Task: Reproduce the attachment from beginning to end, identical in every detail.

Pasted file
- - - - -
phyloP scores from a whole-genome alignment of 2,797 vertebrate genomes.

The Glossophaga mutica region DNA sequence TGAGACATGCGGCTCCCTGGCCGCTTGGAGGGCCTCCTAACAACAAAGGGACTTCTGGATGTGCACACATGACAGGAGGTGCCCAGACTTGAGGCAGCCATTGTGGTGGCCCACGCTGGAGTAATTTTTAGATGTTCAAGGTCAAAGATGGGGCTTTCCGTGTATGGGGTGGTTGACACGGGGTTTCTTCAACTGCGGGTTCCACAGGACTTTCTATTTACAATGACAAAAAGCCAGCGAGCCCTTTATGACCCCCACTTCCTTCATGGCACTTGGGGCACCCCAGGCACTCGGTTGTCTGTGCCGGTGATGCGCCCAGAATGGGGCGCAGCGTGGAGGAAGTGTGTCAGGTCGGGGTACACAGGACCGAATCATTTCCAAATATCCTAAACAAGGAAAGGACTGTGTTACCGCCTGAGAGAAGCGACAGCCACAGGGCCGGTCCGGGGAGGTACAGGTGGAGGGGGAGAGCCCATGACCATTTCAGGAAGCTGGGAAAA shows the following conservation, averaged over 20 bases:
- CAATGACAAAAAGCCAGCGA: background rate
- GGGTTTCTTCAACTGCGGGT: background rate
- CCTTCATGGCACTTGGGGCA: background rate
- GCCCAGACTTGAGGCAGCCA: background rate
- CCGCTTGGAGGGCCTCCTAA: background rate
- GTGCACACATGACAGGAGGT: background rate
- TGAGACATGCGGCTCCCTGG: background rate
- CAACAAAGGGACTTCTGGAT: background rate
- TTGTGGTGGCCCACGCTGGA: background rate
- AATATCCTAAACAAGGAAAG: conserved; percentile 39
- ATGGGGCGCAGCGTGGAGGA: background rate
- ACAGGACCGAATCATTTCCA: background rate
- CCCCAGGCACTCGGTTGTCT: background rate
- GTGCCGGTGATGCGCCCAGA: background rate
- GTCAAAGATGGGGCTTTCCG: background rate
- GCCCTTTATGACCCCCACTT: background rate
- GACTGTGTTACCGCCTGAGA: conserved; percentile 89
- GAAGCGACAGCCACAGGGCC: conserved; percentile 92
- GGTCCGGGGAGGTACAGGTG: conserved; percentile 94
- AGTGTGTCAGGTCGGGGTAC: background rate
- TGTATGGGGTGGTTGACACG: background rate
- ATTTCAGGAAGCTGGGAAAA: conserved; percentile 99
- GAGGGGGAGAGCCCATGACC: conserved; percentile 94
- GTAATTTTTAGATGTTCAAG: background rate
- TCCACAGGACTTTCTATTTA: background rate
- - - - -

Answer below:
phyloP scores from a whole-genome alignment of 2,797 vertebrate genomes.

The Glossophaga mutica region DNA sequence TGAGACATGCGGCTCCCTGGCCGCTTGGAGGGCCTCCTAACAACAAAGGGACTTCTGGATGTGCACACATGACAGGAGGTGCCCAGACTTGAGGCAGCCATTGTGGTGGCCCACGCTGGAGTAATTTTTAGATGTTCAAGGTCAAAGATGGGGCTTTCCGTGTATGGGGTGGTTGACACGGGGTTTCTTCAACTGCGGGTTCCACAGGACTTTCTATTTACAATGACAAAAAGCCAGCGAGCCCTTTATGACCCCCACTTCCTTCATGGCACTTGGGGCACCCCAGGCACTCGGTTGTCTGTGCCGGTGATGCGCCCAGAATGGGGCGCAGCGTGGAGGAAGTGTGTCAGGTCGGGGTACACAGGACCGAATCATTTCCAAATATCCTAAACAAGGAAAGGACTGTGTTACCGCCTGAGAGAAGCGACAGCCACAGGGCCGGTCCGGGGAGGTACAGGTGGAGGGGGAGAGCCCATGACCATTTCAGGAAGCTGGGAAAA shows the following conservation, averaged over 20 bases:
- CAATGACAAAAAGCCAGCGA: background rate
- GGGTTTCTTCAACTGCGGGT: background rate
- CCTTCATGGCACTTGGGGCA: background rate
- GCCCAGACTTGAGGCAGCCA: background rate
- CCGCTTGGAGGGCCTCCTAA: background rate
- GTGCACACATGACAGGAGGT: background rate
- TGAGACATGCGGCTCCCTGG: background rate
- CAACAAAGGGACTTCTGGAT: background rate
- TTGTGGTGGCCCACGCTGGA: background rate
- AATATCCTAAACAAGGAAAG: conserved; percentile 39
- ATGGGGCGCAGCGTGGAGGA: background rate
- ACAGGACCGAATCATTTCCA: background rate
- CCCCAGGCACTCGGTTGTCT: background rate
- GTGCCGGTGATGCGCCCAGA: background rate
- GTCAAAGATGGGGCTTTCCG: background rate
- GCCCTTTATGACCCCCACTT: background rate
- GACTGTGTTACCGCCTGAGA: conserved; percentile 89
- GAAGCGACAGCCACAGGGCC: conserved; percentile 92
- GGTCCGGGGAGGTACAGGTG: conserved; percentile 94
- AGTGTGTCAGGTCGGGGTAC: background rate
- TGTATGGGGTGGTTGACACG: background rate
- ATTTCAGGAAGCTGGGAAAA: conserved; percentile 99
- GAGGGGGAGAGCCCATGACC: conserved; percentile 94
- GTAATTTTTAGATGTTCAAG: background rate
- TCCACAGGACTTTCTATTTA: background rate